A further aspect of the present invention is a method detecting HNPP disease in a sample containing DNA from an individual to be tested, comprising the step of measuring in said sample the presence or absence of a DNA deletion using probes that hybridizes to a CMT1A-REP sequence.
An additional aspect of the invention includes detecting the duplication or deletion using Southern blotting analysis.
Another aspect of this invention includes detecting the duplication or deletion using pulsed field gel electrophoresis to detect specific junction fragments.
An additional aspect of the present invention is an isolated CMT1A-REP sequence and DNA probes which hybridize to the CMT1A-REP sequence.
A further aspect of the present invention is a kit for detecting CMT1A disease or for detecting HNPP disease. These kits include DNA probes which bind to the CMT1A-REP sequence.
Other and further objects and aspects will be apparent and eventually more readily understood from a reading of the following specification and by reference of the accompanying drawings forming a part thereof, wherein examples of the presently preferred embodiments of the invention are given for the purpose of the disclosure.
FIG. 1 shows the genetic map, physical map, and YAC contig spanning the CMT1A region. At the top is the published genetic map of the 17p11.2-p12 region. In the center is the physical map deduced from results compiled in Table 1. Boxes show the locations of probes described in Table 1, filled bar indicates the CMT1A duplication region and arrows show the endpoints of the duplication monomer unit. The YAC contig is shown at the bottom. Ends of YACs which were confirmed to be from the CMT1A region of chromosome 17 by mapping to a hybrid mapping panel are shown as vertical lines. Chimeric YACs determined by the same method are shown as dashed lines. Filled circles represent positive hybridization of the YACs to the probe directly above in the physical map. A: AscI; B: BssHII; E: EagI; F: FspI; M: MluI; N: NotI; S: SacII; Sf: SfiI; Sr: Srfl. The YACs labeled "ys" were identified from the St. Louis YAC library while those labeled "yc" were obtained from the CEPH YAC library.
FIGS. 2A-D show a PFGE and Southern blot analysis of the CMT1A region. Agarose plugs prepared from lymphocytes of control individuals were digested with the enzymes SacII, FspI, AscI, NotI, and Mlul. Fragments in the 50 kb to 1.2 Mb range were resolved and probed with VAW409 (FIG. 2A) and VAW412 (FIG. 2B). Fragments in the 500 kb to 4 Mb range were separated using recommended parameters on a CHEF mapper and probed with FPL103 (FIG. 2C) and VAW411 (FIG. 2D). The AscI fragments detected by FPL103 and VAW411 are approximately 3.6 Mb.
FIGS. 3A and B demonstrate the identification of the CMT1A duplication fragments. Agarose plugs prepared from lymphocytes of a control individual (lanes 1,3,5,7,9) and a CMT1A duplication patient (lanes 2,4,6,8,10) were digested with SacII, NotI, SacII/NotI, FspI, SfiI, AscI and separated by PFGE. FIG. 3A was probed with FVG11, from the proximal end of the duplication, and FIG. 3B was probed with FPL103 from the distal end. Arrows indicate the junction fragments. Both probes detect 500 kb SacII, FspI, AscI and 400 kb NotI junction fragments.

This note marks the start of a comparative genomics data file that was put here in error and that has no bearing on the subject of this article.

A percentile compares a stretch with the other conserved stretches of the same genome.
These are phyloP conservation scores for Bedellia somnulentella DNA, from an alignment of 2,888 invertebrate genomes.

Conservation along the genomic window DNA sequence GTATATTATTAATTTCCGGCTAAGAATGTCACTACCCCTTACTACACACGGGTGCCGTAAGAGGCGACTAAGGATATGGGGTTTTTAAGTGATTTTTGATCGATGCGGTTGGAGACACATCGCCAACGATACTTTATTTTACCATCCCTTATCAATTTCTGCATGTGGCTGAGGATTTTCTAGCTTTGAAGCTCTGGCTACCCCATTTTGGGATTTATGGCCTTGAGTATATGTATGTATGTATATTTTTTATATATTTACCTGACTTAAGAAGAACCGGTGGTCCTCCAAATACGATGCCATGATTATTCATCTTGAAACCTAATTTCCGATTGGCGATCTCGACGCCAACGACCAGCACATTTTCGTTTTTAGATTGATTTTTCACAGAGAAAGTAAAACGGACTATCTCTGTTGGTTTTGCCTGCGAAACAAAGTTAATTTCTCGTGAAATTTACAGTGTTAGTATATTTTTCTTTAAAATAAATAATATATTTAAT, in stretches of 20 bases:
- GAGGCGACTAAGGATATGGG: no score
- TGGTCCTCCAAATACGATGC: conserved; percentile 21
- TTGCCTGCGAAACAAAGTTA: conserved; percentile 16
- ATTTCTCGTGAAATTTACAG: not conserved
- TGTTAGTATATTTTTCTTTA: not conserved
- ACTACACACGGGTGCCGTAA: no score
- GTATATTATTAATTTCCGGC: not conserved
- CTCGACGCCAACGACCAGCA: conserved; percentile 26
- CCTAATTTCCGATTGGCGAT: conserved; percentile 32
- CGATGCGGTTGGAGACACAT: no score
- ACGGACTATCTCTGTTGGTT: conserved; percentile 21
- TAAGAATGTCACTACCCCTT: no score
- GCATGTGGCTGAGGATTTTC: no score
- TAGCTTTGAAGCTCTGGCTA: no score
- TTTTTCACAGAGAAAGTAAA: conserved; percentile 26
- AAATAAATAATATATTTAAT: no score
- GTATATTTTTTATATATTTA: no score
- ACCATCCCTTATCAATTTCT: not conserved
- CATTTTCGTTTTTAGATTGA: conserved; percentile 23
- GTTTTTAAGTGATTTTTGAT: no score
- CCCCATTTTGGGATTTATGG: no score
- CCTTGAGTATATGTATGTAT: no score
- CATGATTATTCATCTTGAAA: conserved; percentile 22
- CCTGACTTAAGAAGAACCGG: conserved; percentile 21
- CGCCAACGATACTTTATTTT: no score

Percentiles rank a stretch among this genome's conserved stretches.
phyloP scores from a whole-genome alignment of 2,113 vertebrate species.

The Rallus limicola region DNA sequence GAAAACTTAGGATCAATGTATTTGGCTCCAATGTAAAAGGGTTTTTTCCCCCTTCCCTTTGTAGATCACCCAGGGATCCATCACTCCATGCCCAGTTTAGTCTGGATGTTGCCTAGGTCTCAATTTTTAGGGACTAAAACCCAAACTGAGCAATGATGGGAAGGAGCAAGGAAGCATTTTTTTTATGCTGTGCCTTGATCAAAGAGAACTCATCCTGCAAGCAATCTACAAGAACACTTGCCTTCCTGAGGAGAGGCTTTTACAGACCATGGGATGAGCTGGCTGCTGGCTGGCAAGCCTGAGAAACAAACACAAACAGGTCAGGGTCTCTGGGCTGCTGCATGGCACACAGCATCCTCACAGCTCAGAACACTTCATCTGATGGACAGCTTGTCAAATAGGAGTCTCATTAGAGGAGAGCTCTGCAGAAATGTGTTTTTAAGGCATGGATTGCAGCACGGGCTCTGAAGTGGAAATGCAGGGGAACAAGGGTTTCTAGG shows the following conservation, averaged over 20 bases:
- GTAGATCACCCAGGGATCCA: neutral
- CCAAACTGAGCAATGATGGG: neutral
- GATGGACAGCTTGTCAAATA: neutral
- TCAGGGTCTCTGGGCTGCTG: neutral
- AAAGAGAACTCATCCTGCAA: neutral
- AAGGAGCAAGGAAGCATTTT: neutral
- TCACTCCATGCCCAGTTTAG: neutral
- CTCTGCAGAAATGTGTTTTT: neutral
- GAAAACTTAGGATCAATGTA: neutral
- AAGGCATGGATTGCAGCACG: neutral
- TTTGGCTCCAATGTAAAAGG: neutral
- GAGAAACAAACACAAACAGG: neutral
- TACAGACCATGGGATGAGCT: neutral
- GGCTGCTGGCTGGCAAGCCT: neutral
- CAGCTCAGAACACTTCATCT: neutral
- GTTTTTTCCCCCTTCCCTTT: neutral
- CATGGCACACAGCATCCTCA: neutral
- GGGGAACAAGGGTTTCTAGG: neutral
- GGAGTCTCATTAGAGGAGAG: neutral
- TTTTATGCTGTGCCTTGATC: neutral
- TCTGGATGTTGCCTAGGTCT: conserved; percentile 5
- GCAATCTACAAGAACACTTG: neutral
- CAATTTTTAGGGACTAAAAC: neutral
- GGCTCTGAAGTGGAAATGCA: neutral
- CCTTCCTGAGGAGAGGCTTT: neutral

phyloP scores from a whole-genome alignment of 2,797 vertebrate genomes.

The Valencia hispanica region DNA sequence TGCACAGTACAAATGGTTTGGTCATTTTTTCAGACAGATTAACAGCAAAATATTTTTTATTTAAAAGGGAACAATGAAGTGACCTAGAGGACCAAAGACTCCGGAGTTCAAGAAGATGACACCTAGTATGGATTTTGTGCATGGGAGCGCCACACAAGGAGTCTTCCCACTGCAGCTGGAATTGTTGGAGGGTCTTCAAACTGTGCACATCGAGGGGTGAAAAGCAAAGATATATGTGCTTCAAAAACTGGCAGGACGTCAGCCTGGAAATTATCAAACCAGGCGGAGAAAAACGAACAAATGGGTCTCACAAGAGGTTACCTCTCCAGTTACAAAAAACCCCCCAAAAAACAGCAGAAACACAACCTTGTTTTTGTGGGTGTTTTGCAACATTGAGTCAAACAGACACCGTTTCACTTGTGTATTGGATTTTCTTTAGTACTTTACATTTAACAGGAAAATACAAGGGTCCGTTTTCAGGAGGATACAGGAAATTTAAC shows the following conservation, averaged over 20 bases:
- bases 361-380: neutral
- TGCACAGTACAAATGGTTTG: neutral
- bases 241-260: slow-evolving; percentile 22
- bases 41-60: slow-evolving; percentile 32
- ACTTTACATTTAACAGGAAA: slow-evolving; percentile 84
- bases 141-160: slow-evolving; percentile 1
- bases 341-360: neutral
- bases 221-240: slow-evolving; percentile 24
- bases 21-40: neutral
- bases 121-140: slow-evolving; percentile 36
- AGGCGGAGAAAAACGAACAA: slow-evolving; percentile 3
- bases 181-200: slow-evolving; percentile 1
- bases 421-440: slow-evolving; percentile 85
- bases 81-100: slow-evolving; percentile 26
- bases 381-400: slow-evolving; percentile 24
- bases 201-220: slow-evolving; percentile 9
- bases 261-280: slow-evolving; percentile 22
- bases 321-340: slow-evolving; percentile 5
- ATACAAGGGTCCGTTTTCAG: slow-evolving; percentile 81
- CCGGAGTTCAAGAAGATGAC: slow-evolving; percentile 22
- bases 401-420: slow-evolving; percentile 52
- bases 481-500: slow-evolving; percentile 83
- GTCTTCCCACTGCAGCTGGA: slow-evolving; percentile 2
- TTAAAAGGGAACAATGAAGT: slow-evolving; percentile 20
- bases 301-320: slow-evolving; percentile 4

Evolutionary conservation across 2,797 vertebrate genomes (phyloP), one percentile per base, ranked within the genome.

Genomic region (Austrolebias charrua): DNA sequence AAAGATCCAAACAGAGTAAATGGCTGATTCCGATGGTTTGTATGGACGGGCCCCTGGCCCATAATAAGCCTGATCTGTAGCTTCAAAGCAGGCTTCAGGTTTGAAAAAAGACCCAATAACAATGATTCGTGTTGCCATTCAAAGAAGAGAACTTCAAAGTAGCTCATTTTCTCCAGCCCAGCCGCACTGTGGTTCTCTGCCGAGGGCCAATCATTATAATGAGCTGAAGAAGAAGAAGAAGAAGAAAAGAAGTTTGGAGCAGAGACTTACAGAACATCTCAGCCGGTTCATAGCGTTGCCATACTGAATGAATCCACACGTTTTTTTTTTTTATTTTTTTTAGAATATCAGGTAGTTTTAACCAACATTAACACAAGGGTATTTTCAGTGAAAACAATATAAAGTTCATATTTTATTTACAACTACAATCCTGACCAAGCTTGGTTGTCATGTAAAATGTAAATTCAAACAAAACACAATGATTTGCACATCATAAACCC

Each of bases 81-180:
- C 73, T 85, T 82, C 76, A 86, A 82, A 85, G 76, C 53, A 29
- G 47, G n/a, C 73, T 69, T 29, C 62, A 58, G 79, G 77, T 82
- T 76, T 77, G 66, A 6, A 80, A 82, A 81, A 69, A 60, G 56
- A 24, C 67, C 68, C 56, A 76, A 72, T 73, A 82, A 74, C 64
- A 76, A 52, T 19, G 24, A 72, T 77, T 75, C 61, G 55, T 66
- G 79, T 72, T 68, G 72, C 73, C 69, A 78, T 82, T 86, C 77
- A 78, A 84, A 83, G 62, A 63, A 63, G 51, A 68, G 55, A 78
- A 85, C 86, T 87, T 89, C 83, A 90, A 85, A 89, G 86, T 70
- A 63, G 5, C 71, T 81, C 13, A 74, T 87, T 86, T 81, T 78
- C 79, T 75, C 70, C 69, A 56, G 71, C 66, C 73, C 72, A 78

FIGS. 4A-D show localization of DNA probes to the 17p11.2-p12 region. FIG. 4A is a schematic of the 17p.11.2-p.12 region. FIG. 4B-D are total human DNA, C1-1D, a parent TK-mouse cell line, and RJK88, a parent HPRT- hamster cell line. Lanes 4-9 are hybrids retaining various portions of chromosome 17. These were digested with EcoRI (Fib. 4B) or MspI (FIG. 4C and D) and hybridized to FPL14 (FIG. 4B), VAW411 (FIG. 4C), and FPL5 (FIG. 4D). Lane 1, 5.5 ug human DNA; lanes 2-9, 15 ug Cl-1D, RJK88, MH22-6, 254-1D, 357-2D, 484-2D, 88H5, and LS-1, respectively. The VAW411 probe detects a 10.5 kb/6.1 kb MspI polymorphism. Hybrid lanes are identified by schematic idiograms showing the portions of chromosome 17p retained. Adjacent to the 17p idiogram are depicted the regions involved in the CMT1A duplication and the Smith-Magenis syndrome microdeletion critical region.
FIG. 5 shows the CMT1A duplication monomer unit is flanked by CMT1A-REP. 5.5 μg total human DNA, (lane 1), 15.5 μg hybrid DNA and 0.1 μg YAC DNA were digested with EcoRI and the Southern blot hybridized to CMT1A-REP. Lanes 2-9 correspond to hybrids C1-1D, RJK88, MH22-6, 254-1D, 357-2D, 484-2D, 88H5, and LS-1. Lane 10 is a blank lane and lanes 11-13 correspond to yc49H7, yc124C3, and yc225A3. Molecular weight markers are shown on the right. The bands in lanes 1-8 containing genomic DNA appear to migrate faster than those in lanes 11-13 containing YAC DNA secondary to the amount of DNA loaded.
FIG. 6 demonstrates that CMT1A-REP is present in three copies on the CMT1A chromosome. DNA plugs from pedigree HOU1 were digested with SaclI and hybridized to CMT1A-REP. The two bands seen at 600 and 550 kb (2a and 2b) are routinely seen in patients and controls and are thought to be due to methylation differences. Molecular weight markers are shown at right.
FIG. 7 is a schematic representation of the CMT1A duplication is a tandem duplication of 1.5 Mb in 17p11.2-p12. The duplication of 17p11.2-p12 found in CMT1A patients is depicted. Boxes denote various markers (as in FIG. 2) and the arrow denotes the junction point. The long open box below depicts the region from which the junction fragments listed in Table 2 were obtained.